To state an analysis of a situation is not to endorse that situation or support it.

    As to the much quoted, by loyalist paramilitaries, of support from mainstream unionist politicians, they have frequently been challenged to name those politicians (many of whom would now be dead) and to back up their claims.

    Oddly they have signally failed to do so.

    A middle class unionist voting official unionist was voting for a non-violent political policy. To claim otherwise is to libel an entire community.

  • tacapall

    Harry you seem to suggest anyone who voted for those parties, the SDLP , Alliance Party and the Official Unionist party were non violent and did not support violence, are you forgetting the Orange Order was integral to the OUP, they also formed the UVF and the policies they promoted led to the widespread violence in the first place. Are you suggesting the OO played no part in the past conflict, whose grand masters and members etc were also leading members of the OUP.

  • “a lot of them made money”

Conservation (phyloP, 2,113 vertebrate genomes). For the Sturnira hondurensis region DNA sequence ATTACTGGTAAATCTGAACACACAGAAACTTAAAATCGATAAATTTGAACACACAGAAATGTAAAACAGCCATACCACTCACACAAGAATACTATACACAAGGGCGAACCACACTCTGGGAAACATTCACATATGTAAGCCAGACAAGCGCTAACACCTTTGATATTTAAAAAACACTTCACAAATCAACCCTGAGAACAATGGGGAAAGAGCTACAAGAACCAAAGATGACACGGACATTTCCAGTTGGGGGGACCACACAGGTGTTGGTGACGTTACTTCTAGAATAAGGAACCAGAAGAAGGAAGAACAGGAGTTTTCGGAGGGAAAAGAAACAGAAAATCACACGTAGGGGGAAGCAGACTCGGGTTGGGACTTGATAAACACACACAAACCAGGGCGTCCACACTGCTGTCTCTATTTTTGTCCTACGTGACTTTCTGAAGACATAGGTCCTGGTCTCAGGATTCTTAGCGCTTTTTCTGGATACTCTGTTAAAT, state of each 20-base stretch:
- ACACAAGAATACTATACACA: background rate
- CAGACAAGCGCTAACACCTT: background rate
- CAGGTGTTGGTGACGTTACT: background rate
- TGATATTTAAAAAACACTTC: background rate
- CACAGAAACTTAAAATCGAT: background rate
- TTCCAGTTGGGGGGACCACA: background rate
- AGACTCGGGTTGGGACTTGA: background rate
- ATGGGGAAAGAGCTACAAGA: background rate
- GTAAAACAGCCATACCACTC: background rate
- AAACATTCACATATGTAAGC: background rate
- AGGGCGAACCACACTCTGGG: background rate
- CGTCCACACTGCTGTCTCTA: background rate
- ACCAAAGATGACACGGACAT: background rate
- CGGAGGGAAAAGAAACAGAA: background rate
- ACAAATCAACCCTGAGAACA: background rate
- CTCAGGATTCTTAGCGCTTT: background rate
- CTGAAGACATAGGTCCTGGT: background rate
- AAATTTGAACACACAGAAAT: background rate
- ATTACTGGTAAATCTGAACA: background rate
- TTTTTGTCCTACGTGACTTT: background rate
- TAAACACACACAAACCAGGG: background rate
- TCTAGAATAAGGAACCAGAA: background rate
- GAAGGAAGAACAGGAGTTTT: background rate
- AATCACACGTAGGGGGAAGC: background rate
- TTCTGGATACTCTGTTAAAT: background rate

It’s an ill wind and all that, CS, but blaming glazing companies for using explosives to break windows is a bit like blaming them for the housing boom.

  • babyface finlayson

    Comrade Stalin
    “I got a few questions about whether I think unionists and nationalists are inherently sectarian.

    My answer is yes, of course they are. Unionism and nationalism represent two sides of the coin; it was a conflict they created and perpetuated.”
    Maybe your definition of sectarian is different from mine. To me there is an element of hatred or bigotry involved rather than a simple difference of opinion.
    Surely it is possible that many people held and voted for Unionist or Nationalist principles without any ill will towards those who disagreed.
    You are accusing more or less everyone here (apart from the Alliance Party voters I presume) of sectarianism, which is rather depressing.

  • Reader

    Decent people vote Alliance – so there…